First satellite put into orbit, Russians, 1957. I know some of you kids are younger than I, so click here to visit NASA's history page- you'll learn all about it. We love history at our house.

Anyhoo- back to the issue at hand.......

Here we have my "Suspicious Guy" on the left and Zippy's "Saber Tooth Turkey" on the right.

After that, The Zip pretty much went for maximum sugar.
The "Bull's Eye Cookie" on the left, the "Exploding Daisy" on the right.

And the grand finale, Zippy's "Whirling Vortex of Doom".

Zippy observed that my cookies looked more calm than hers did. Guess I've already done the Whirling Vortex of Doom once in life- no need to revisit.

Silliness reigned at our house that afternoon and we had a good time giggling, which is what the whole thing was really about. Zippy looked at me, sugar crystals forming over her eyes, and said,

"I can't wait for Gingerbread Men."

Have a fun day.

Saturday, November 13, 2010

I've Got Gas & I Couldn't Be Happier !!

Oh wait-- let me explain...   I've got propane gas and couldn't be happier.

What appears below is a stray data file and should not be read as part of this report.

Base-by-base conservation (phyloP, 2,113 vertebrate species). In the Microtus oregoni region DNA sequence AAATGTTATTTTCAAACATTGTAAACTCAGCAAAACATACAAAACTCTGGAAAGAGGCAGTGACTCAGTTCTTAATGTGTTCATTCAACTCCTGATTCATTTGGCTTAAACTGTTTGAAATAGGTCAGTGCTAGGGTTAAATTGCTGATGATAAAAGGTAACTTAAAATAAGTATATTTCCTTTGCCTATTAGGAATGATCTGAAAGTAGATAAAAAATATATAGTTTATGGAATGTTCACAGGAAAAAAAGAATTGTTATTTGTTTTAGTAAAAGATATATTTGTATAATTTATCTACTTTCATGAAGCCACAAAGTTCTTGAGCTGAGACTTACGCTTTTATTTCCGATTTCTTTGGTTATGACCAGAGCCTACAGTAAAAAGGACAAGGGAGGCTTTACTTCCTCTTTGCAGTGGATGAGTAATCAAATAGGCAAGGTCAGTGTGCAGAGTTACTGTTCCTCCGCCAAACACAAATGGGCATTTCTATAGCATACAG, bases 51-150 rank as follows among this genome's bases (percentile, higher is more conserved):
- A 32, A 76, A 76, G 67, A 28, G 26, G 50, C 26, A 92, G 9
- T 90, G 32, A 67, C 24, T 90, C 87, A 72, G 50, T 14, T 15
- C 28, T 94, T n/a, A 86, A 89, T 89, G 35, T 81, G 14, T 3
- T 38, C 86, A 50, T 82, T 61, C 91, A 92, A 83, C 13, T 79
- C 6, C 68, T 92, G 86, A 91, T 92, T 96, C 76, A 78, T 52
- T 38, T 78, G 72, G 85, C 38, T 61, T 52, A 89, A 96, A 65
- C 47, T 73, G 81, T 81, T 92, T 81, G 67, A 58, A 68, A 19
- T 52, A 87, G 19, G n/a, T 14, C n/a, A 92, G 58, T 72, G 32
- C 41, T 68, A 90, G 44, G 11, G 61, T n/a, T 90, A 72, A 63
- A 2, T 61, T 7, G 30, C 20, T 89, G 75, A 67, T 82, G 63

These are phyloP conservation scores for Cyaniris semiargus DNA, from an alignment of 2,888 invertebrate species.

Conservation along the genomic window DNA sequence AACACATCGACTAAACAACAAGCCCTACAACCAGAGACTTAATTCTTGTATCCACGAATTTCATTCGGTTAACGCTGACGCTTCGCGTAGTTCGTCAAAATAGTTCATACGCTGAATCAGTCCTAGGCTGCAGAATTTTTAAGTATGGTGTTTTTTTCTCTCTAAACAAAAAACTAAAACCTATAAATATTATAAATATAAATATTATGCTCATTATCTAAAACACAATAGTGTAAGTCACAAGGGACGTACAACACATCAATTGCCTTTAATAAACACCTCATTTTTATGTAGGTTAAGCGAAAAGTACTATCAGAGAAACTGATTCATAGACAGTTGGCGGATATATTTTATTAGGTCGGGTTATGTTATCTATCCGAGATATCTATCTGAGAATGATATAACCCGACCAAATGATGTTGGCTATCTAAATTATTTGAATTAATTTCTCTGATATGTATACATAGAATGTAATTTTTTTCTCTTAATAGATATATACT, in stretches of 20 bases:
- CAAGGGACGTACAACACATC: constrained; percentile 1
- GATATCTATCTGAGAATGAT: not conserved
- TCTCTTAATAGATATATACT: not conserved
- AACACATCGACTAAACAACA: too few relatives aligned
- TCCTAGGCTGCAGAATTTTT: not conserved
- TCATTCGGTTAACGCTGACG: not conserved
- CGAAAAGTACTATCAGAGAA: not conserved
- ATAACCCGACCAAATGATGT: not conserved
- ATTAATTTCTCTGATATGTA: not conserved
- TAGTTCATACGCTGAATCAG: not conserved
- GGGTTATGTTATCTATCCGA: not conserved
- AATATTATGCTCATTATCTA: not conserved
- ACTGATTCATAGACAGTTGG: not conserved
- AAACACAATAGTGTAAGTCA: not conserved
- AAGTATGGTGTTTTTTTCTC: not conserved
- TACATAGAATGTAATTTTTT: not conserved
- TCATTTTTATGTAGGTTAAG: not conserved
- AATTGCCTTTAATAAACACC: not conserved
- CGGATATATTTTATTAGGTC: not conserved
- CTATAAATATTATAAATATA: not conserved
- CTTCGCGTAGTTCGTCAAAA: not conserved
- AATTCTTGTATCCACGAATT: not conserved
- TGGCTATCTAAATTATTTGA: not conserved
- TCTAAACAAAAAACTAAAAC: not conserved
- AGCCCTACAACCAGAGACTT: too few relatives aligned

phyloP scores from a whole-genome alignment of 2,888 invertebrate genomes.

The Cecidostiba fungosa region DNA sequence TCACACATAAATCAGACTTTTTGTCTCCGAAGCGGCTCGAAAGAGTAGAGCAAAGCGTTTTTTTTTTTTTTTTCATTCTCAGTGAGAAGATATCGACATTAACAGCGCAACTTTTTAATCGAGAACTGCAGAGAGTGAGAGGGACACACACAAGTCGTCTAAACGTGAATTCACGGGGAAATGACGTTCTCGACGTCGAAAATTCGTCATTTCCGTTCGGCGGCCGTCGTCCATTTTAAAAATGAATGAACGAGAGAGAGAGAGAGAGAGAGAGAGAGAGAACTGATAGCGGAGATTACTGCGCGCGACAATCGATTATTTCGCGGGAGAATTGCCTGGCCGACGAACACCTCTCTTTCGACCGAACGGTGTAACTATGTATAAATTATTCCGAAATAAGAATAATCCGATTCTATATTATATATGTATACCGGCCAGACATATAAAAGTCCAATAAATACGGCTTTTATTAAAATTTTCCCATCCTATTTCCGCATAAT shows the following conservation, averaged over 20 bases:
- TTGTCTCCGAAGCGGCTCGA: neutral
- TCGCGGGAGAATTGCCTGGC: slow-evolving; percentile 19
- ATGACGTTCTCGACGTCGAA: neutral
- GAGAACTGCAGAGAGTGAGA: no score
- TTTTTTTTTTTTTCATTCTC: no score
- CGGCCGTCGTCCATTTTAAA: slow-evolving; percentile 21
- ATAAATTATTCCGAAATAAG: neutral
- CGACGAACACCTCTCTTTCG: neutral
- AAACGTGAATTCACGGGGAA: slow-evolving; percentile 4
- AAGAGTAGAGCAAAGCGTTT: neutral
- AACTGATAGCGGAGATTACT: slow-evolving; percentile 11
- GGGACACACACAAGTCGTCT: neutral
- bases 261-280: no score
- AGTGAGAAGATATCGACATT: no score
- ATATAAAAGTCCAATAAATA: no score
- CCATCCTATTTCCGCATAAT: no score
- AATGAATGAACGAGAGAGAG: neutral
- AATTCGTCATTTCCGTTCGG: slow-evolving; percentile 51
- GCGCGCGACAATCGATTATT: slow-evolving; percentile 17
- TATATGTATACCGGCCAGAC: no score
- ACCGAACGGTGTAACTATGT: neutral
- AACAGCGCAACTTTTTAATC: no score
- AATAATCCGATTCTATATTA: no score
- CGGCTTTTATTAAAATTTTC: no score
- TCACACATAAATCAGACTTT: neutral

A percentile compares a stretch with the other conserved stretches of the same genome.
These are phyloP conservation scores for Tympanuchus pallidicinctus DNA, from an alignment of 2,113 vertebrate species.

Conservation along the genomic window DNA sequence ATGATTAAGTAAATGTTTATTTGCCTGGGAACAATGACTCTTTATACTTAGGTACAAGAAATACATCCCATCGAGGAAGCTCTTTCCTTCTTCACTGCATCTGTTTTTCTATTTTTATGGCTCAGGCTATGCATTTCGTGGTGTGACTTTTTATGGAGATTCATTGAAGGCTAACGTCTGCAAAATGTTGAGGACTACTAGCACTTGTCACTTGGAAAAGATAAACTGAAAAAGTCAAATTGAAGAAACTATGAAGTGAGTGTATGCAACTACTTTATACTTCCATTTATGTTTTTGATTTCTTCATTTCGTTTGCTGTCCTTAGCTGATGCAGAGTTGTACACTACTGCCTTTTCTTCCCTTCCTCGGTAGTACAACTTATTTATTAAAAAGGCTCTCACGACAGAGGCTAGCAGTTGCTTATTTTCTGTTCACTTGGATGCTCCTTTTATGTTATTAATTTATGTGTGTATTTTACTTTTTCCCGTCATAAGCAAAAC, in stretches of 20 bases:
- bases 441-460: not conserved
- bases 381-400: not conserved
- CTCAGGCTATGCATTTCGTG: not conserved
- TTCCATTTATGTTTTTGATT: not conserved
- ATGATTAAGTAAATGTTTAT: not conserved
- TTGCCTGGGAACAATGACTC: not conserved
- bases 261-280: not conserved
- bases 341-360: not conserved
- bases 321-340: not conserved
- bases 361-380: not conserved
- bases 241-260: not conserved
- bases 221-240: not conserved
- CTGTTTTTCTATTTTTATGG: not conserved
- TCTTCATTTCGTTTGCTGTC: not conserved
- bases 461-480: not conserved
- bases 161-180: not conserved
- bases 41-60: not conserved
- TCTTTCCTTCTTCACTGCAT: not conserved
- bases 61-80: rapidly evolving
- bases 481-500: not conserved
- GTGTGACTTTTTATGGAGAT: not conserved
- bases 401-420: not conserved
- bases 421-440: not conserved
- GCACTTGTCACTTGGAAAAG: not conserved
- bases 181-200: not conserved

Our home has had natural gas service for decades. Once we replaced the original boiler, we've had little to no problems. Why replace the boiler, you ask?

Prior to purchasing our home we had a home inspection done. The inspector took one look at the boiler and laughed. Apparently this old McKeesport Furnace boiler was close to 75 years old. According to the inspector they were meant to last 30 years. The pilot light on this big girl was at least 6 inches high. Not really a "green" boiler. We could either replace the boiler or start roasting hot dogs.

So my husband and his brother chop her out of there, loaded her on the truck, and took her to the scrap yard. She weighed 500 lbs. We got 50 bucks.

We filled in the mysterious well she had been resting in (probably from when cement was originally poured in the basement), moved some pipes and the expansion tank (which was on the third floor), and installed a new furnace. No more flame-thrower pilot light.

She hides behind a screen from my pre-marriage girlie house. It was a temporary screen meant to last only "until we find a nice one." Apparently, things in our 200 year old house mysteriously last a long time. Hope we do!

Things went along fine for the next 15 years. In September, when the gas bill came, my husband said, "How could we have used more gas in July than we used last December?" We obviously don't heat in July and to be honest, we rarely use the stove in the summer. We grill.